Monroe County Hospital in south Alabama will close its labor and delivery department on Nov. 15, becoming the third hospital in a month to announce the end of health services for pregnant women and newborns.
The announcement follows news that two labor and supply departments in the Birmingham area will close by the end of the month. Doctors at Princeton Baptist Medical Center and Shelby Baptist Medical Center will stop delivering babies after Oct. 24.
Labor and delivery units have been disappearing across Alabama for decades. The latest closures will affect women in downtown Birmingham, a suburb of fast-growing Shelby County, and rural Monroe County, which sits halfway between Mobile and Montgomery.
A statement posted Oct. 3 on the Monroe County Hospital Facebook page said staff were “heartbroken” about the decision to end labor and delivery.
“Since February, we’ve known this closure was a distinct possibility,” the post said. “Please understand that we have done everything we can to avoid this closing. As with many rural hospitals, our plan going forward is to take OB patients to the nearest facility. Our emergency staff, along with the obstetric staff, have immediately begun training nurses and doctors.
Alisha Bowen of Monroeville was 25 weeks pregnant when she learned she couldn’t deliver at a local hospital. Bowen, who was seeing a specialist at USA Health, scheduled a mobile delivery in 90 minutes.
“It will probably be a planned induction or a planned C-section,” she said. “I was hoping to be natural, but that wasn’t going to be the case because I wasn’t planning on having a baby on the side of I-65.”
Still, Bowen considers himself lucky. She has reliable transportation and other resources that make the long journey difficult, but not impossible.
“We already have women in the northern part of the county who are struggling to get transportation to Monroeville, much less to Montgomery or Mobile,” Bowen said. “It will certainly affect residents with fewer resources more negatively.”
Monroe County Hospital is integrating the training with obstetrics and emergency staff and moving some nurses from labor and delivery to the emergency department, according to a Facebook post.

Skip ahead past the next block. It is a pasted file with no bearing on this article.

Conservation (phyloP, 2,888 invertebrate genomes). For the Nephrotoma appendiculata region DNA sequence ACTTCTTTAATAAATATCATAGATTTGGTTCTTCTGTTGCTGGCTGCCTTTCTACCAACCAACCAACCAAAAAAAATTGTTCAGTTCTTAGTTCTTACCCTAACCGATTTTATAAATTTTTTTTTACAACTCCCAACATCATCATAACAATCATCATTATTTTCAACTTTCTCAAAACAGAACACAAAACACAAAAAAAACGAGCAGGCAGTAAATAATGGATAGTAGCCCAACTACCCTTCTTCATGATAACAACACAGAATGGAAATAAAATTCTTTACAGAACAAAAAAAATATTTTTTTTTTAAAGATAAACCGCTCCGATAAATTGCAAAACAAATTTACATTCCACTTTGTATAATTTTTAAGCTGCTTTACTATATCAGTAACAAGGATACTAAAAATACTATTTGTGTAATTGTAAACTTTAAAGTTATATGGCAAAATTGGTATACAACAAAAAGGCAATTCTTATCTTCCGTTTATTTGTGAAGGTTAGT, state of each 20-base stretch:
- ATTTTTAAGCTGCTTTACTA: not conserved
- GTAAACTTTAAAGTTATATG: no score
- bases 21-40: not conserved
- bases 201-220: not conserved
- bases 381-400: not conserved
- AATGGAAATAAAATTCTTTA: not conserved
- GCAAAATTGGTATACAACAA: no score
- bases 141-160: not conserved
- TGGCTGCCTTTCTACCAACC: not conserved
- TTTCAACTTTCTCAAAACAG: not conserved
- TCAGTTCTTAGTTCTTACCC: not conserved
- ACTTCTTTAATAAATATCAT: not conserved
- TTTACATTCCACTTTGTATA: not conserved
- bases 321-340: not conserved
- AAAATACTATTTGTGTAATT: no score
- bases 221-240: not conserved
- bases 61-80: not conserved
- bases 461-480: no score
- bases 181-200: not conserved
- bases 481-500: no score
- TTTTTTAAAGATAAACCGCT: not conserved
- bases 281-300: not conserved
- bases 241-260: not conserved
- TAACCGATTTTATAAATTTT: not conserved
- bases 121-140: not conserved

The latest closures are the latest in a long-term trend. The number of hospitals with labor and delivery services in Alabama has declined over the past four decades, particularly in rural areas. According to the Alabama Rural Health Association, the number of rural counties with obstetrics departments fell from 45 in 1980 to 16 in 2019.
A recent report by the March of Dimes found that some women in rural Alabama have to drive more than 70 miles to get to a hospital with obstetric care. Nearly 28 percent of Alabama women live more than 30 minutes from labor and delivery services, compared to 9.7 percent nationwide.
When Monroe County Hospital closes its labor and delivery department, it will leave the county without services for pregnant women. Closest is Grove Hill Memorial Hospital with obstetrics, 45 minutes away in Clark County.
About half of Alabama’s pregnant women are covered by Medicaid, the state’s health insurance program for low-income people. Reimbursement rates for Medicaid are lower than private insurance.
The closures come at a time when the state is struggling with poor child and maternal health. Alabama had the third highest maternal mortality rate between 2018 and 2020, according to the US Centers for Disease Control and Prevention, and the third highest infant mortality rate in 2021.